“As to the composition of the throne, there are no authentic narrations from the Prophet (ﷺ) on the subject, however the leading students of the Companions, Ismaa‘il ibn Abi Khalid and Qatadah both said that the Throne was made of red ruby.” (Al-‘Ulu lil-‘Alee al-Ghaffar, p. 71)
Is it alright to quote the statements of the Prophet’s Companions (Radhi Allahu anhum) when there are no authentic narrations from Allah’s Messenger (ﷺ) on a subject?
It should be noted that the sources of Islam on which all beliefs, principles and rulings are based are represented by the Qur’an, the Sunnah, Ijma’ (scholarly consensus) and Qiyas (analogy). However, with regard to sources other than these four, such as the opinions of the Sahabah, Istihsan (discretion), Sadd al-Dhara’i’ (blocking the means that lead to evil), Istishab, ‘Urf (custom), the laws of those who came before us, al-Masalih al-Mursalah (things that serve the general interests of the Muslims) and so on [all of which you will study in Usul al-Fiqh], the scholars differed as to how valid it is to use them as evidence. According to the view that they are acceptable – all or some of them – they are secondary to the Qur’an and Sunnah and should be in accordance with them. Based on that, many scholars have held that we are allowed to use the statements of the Sahabah (if they are proven to be authentically attributed to them) in ‘aqeedah related matters, because we know and believe that the Sahabah would never lie in such matters, but rather they must have heard what they said from the Prophet (ﷺ).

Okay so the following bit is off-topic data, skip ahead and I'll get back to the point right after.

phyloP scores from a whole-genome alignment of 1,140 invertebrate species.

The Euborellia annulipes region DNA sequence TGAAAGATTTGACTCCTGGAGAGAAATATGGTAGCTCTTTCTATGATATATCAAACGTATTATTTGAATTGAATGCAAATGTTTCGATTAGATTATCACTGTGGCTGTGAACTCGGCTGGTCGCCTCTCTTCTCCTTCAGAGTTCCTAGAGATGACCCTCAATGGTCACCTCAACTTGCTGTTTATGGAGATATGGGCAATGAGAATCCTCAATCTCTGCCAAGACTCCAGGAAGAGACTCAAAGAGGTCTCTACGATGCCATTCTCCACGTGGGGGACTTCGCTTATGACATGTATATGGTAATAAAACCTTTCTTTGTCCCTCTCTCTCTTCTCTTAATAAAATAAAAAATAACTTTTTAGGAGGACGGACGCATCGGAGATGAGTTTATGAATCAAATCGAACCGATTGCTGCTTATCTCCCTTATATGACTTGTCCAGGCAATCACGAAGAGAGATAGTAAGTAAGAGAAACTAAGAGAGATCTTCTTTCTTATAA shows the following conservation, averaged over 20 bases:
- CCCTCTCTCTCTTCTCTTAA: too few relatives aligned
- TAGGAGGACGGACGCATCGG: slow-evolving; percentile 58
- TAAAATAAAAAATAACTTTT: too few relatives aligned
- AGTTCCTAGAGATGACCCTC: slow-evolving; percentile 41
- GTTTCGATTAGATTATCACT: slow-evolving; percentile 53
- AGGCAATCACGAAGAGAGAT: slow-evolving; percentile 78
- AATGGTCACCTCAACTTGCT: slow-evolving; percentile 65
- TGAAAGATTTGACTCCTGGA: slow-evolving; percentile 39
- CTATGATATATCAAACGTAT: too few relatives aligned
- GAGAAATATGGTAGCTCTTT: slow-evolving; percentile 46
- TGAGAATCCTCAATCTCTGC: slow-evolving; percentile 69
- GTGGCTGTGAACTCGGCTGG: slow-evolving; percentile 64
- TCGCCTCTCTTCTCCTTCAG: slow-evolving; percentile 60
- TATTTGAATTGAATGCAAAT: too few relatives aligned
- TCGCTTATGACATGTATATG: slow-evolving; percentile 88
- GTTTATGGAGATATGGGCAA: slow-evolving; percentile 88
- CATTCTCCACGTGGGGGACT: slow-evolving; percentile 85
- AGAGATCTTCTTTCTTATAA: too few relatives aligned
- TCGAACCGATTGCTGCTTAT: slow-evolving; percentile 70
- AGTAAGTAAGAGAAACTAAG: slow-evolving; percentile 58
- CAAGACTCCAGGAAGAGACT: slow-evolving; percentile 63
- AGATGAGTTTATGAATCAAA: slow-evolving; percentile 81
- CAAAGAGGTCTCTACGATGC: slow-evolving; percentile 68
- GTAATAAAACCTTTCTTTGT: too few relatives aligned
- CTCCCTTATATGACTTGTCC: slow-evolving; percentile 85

And Allah knows best.< Back to Questions